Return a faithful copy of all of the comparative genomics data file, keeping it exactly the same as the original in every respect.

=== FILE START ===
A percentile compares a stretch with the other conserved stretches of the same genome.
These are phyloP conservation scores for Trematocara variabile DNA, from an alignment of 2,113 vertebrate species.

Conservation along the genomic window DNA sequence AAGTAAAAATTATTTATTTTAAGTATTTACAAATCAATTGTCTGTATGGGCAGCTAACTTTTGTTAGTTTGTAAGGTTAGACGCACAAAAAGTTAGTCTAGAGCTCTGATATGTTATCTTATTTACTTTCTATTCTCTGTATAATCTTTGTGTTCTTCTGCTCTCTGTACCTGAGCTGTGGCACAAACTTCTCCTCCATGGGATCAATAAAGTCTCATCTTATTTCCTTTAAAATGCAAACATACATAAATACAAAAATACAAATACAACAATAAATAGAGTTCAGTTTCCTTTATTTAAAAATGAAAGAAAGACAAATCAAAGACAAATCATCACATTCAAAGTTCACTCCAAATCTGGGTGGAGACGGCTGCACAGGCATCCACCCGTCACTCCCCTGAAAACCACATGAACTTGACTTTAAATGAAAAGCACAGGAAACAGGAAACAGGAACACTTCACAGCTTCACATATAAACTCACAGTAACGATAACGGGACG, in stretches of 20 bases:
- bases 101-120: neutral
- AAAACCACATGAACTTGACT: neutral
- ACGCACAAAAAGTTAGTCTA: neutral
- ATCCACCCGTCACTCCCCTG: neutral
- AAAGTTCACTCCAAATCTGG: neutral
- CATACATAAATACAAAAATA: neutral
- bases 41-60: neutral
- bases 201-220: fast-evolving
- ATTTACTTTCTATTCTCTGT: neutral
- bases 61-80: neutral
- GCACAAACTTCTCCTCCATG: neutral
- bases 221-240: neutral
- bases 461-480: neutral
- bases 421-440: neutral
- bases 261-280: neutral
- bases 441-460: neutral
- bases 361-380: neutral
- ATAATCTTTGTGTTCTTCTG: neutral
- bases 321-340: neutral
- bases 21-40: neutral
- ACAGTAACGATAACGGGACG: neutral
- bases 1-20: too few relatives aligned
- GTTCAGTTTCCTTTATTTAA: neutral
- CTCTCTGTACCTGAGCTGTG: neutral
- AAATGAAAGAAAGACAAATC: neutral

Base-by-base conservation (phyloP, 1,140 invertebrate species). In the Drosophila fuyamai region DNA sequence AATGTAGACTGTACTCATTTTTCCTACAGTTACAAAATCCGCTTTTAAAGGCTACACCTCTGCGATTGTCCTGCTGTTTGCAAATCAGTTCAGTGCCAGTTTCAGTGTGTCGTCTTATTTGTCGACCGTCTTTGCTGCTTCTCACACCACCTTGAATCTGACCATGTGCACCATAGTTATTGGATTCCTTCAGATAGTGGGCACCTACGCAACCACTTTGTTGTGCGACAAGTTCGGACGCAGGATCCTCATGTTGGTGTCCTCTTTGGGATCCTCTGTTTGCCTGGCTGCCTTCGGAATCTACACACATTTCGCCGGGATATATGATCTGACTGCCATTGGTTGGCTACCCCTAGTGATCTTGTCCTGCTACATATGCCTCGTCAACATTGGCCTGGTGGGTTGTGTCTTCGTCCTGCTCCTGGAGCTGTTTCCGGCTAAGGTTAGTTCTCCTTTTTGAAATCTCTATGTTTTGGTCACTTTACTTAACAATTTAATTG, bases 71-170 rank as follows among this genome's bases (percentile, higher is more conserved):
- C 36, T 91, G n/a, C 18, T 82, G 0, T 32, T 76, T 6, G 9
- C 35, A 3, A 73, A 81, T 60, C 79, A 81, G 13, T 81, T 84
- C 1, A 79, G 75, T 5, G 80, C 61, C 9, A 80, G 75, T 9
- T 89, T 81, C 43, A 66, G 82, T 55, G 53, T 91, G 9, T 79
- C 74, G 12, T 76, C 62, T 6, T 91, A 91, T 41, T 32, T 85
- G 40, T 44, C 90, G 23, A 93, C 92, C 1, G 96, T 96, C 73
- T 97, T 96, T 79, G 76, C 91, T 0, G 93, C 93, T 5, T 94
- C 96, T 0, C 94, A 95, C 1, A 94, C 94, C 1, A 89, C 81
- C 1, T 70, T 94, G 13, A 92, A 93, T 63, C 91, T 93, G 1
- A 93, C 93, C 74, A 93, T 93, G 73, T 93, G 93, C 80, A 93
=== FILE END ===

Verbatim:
A percentile compares a stretch with the other conserved stretches of the same genome.
These are phyloP conservation scores for Trematocara variabile DNA, from an alignment of 2,113 vertebrate species.

Conservation along the genomic window DNA sequence AAGTAAAAATTATTTATTTTAAGTATTTACAAATCAATTGTCTGTATGGGCAGCTAACTTTTGTTAGTTTGTAAGGTTAGACGCACAAAAAGTTAGTCTAGAGCTCTGATATGTTATCTTATTTACTTTCTATTCTCTGTATAATCTTTGTGTTCTTCTGCTCTCTGTACCTGAGCTGTGGCACAAACTTCTCCTCCATGGGATCAATAAAGTCTCATCTTATTTCCTTTAAAATGCAAACATACATAAATACAAAAATACAAATACAACAATAAATAGAGTTCAGTTTCCTTTATTTAAAAATGAAAGAAAGACAAATCAAAGACAAATCATCACATTCAAAGTTCACTCCAAATCTGGGTGGAGACGGCTGCACAGGCATCCACCCGTCACTCCCCTGAAAACCACATGAACTTGACTTTAAATGAAAAGCACAGGAAACAGGAAACAGGAACACTTCACAGCTTCACATATAAACTCACAGTAACGATAACGGGACG, in stretches of 20 bases:
- bases 101-120: neutral
- AAAACCACATGAACTTGACT: neutral
- ACGCACAAAAAGTTAGTCTA: neutral
- ATCCACCCGTCACTCCCCTG: neutral
- AAAGTTCACTCCAAATCTGG: neutral
- CATACATAAATACAAAAATA: neutral
- bases 41-60: neutral
- bases 201-220: fast-evolving
- ATTTACTTTCTATTCTCTGT: neutral
- bases 61-80: neutral
- GCACAAACTTCTCCTCCATG: neutral
- bases 221-240: neutral
- bases 461-480: neutral
- bases 421-440: neutral
- bases 261-280: neutral
- bases 441-460: neutral
- bases 361-380: neutral
- ATAATCTTTGTGTTCTTCTG: neutral
- bases 321-340: neutral
- bases 21-40: neutral
- ACAGTAACGATAACGGGACG: neutral
- bases 1-20: too few relatives aligned
- GTTCAGTTTCCTTTATTTAA: neutral
- CTCTCTGTACCTGAGCTGTG: neutral
- AAATGAAAGAAAGACAAATC: neutral

Base-by-base conservation (phyloP, 1,140 invertebrate species). In the Drosophila fuyamai region DNA sequence AATGTAGACTGTACTCATTTTTCCTACAGTTACAAAATCCGCTTTTAAAGGCTACACCTCTGCGATTGTCCTGCTGTTTGCAAATCAGTTCAGTGCCAGTTTCAGTGTGTCGTCTTATTTGTCGACCGTCTTTGCTGCTTCTCACACCACCTTGAATCTGACCATGTGCACCATAGTTATTGGATTCCTTCAGATAGTGGGCACCTACGCAACCACTTTGTTGTGCGACAAGTTCGGACGCAGGATCCTCATGTTGGTGTCCTCTTTGGGATCCTCTGTTTGCCTGGCTGCCTTCGGAATCTACACACATTTCGCCGGGATATATGATCTGACTGCCATTGGTTGGCTACCCCTAGTGATCTTGTCCTGCTACATATGCCTCGTCAACATTGGCCTGGTGGGTTGTGTCTTCGTCCTGCTCCTGGAGCTGTTTCCGGCTAAGGTTAGTTCTCCTTTTTGAAATCTCTATGTTTTGGTCACTTTACTTAACAATTTAATTG, bases 71-170 rank as follows among this genome's bases (percentile, higher is more conserved):
- C 36, T 91, G n/a, C 18, T 82, G 0, T 32, T 76, T 6, G 9
- C 35, A 3, A 73, A 81, T 60, C 79, A 81, G 13, T 81, T 84
- C 1, A 79, G 75, T 5, G 80, C 61, C 9, A 80, G 75, T 9
- T 89, T 81, C 43, A 66, G 82, T 55, G 53, T 91, G 9, T 79
- C 74, G 12, T 76, C 62, T 6, T 91, A 91, T 41, T 32, T 85
- G 40, T 44, C 90, G 23, A 93, C 92, C 1, G 96, T 96, C 73
- T 97, T 96, T 79, G 76, C 91, T 0, G 93, C 93, T 5, T 94
- C 96, T 0, C 94, A 95, C 1, A 94, C 94, C 1, A 89, C 81
- C 1, T 70, T 94, G 13, A 92, A 93, T 63, C 91, T 93, G 1
- A 93, C 93, C 74, A 93, T 93, G 73, T 93, G 93, C 80, A 93